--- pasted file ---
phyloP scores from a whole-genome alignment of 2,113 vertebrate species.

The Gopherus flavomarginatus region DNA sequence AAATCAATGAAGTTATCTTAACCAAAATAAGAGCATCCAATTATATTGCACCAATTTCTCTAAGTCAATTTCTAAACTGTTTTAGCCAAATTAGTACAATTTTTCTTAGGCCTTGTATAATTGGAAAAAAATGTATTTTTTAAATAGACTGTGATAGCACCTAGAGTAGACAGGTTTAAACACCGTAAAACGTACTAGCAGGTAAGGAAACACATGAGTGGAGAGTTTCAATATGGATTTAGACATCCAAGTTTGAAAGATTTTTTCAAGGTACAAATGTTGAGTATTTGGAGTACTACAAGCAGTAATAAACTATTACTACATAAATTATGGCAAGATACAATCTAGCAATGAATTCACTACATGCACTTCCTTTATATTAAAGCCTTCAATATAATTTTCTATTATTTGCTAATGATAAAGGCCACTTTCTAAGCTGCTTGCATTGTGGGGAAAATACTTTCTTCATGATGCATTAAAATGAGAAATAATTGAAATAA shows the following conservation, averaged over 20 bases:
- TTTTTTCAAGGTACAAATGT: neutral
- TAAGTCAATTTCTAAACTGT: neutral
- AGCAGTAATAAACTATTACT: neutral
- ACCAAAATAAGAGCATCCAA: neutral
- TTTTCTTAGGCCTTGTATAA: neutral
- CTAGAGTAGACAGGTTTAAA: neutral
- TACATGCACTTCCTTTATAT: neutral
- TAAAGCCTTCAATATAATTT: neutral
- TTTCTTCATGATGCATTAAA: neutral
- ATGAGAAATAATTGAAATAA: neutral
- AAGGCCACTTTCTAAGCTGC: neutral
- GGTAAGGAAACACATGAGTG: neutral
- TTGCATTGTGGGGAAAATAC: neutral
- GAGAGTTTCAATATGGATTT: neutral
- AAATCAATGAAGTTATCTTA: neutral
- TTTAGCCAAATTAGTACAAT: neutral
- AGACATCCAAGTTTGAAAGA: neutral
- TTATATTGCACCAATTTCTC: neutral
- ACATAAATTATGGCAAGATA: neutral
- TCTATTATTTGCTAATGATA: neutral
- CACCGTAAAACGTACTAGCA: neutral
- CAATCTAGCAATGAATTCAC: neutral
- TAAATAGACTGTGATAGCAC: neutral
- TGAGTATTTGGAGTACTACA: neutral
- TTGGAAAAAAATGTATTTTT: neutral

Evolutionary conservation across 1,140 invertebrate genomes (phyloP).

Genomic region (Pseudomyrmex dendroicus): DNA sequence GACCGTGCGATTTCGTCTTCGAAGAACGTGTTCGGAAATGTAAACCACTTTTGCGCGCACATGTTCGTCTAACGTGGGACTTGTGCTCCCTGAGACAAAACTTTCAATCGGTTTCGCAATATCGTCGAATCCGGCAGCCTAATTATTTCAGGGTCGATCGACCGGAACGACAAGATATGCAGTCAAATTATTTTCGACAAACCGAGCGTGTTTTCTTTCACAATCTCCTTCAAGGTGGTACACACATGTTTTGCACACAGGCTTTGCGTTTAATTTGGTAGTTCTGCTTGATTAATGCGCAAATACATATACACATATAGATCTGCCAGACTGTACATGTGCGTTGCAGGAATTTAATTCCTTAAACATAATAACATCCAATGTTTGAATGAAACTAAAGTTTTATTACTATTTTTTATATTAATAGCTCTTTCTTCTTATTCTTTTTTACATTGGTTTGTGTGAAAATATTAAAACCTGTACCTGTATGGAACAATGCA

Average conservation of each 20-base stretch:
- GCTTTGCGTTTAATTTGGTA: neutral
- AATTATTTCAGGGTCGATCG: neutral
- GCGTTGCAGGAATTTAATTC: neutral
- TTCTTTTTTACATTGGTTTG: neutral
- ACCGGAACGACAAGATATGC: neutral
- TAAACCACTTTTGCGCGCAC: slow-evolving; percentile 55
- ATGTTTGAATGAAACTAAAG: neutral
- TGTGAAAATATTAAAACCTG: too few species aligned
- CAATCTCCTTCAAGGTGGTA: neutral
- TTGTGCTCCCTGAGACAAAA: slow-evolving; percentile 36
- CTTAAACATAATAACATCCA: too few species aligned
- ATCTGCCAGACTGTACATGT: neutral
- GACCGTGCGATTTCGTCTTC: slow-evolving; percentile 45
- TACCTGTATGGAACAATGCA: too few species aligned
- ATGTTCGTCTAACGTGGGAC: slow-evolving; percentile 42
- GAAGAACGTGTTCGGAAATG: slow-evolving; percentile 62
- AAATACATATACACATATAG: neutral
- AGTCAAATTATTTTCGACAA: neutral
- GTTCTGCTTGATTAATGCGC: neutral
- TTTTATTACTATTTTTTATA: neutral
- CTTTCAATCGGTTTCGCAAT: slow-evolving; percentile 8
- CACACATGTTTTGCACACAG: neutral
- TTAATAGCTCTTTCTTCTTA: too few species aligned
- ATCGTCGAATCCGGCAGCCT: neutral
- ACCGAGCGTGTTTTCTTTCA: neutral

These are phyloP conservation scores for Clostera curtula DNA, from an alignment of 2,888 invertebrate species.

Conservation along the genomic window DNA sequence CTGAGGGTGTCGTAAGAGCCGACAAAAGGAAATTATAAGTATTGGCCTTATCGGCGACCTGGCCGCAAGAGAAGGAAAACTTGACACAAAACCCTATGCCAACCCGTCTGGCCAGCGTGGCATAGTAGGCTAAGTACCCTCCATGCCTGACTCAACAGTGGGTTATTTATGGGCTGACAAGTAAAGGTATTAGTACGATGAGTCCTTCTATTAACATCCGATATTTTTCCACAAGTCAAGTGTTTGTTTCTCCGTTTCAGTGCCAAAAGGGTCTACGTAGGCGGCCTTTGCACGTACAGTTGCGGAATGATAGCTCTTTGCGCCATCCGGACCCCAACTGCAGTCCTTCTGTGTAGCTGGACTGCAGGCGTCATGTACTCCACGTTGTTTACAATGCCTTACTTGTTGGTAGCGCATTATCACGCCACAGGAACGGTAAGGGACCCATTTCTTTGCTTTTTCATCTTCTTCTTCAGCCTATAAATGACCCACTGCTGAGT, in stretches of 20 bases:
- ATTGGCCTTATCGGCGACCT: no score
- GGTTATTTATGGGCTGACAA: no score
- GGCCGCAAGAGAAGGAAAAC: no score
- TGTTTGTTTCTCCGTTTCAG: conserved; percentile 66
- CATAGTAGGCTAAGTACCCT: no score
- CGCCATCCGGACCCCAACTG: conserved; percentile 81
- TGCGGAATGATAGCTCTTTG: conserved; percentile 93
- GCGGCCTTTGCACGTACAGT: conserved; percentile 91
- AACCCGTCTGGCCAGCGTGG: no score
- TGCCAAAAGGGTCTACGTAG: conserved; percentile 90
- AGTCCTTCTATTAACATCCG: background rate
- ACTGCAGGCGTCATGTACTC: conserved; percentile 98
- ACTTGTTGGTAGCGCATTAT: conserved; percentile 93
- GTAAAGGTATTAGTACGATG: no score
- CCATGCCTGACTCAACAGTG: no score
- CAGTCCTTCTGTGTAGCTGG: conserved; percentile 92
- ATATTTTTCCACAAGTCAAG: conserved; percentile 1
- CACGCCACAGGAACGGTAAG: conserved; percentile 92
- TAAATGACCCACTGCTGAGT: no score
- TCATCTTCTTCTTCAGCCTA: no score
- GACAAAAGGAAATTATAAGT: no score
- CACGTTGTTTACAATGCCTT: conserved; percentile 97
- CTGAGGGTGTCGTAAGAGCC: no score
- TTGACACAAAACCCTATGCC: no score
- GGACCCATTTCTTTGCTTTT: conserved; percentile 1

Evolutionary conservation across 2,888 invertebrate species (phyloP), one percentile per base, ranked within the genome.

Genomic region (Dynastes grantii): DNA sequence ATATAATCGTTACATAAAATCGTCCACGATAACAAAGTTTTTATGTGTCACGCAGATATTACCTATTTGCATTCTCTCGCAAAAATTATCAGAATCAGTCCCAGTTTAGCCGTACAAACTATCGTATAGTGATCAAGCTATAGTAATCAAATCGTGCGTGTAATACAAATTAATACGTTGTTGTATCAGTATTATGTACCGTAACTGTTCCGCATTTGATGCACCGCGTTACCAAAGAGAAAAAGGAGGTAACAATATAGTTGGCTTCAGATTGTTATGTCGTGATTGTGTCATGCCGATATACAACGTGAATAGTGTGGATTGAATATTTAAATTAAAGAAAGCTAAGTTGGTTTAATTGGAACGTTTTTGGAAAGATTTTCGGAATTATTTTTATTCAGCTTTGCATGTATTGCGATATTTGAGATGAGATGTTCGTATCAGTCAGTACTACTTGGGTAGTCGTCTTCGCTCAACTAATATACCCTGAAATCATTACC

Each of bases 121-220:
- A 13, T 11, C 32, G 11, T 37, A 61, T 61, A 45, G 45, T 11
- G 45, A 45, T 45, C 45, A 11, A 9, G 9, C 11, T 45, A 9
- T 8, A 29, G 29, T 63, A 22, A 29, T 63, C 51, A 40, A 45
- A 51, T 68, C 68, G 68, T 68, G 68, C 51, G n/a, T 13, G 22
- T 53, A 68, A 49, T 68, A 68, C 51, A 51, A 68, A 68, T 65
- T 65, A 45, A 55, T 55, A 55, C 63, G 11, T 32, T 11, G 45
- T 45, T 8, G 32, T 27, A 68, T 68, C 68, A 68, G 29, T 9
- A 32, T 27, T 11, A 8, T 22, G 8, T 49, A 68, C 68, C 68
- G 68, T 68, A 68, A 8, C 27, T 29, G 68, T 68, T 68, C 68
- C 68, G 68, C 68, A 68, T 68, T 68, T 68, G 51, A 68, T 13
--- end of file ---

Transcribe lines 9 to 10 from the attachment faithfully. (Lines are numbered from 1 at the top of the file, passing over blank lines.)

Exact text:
- TACATGCACTTCCTTTATAT: neutral
- TAAAGCCTTCAATATAATTT: neutral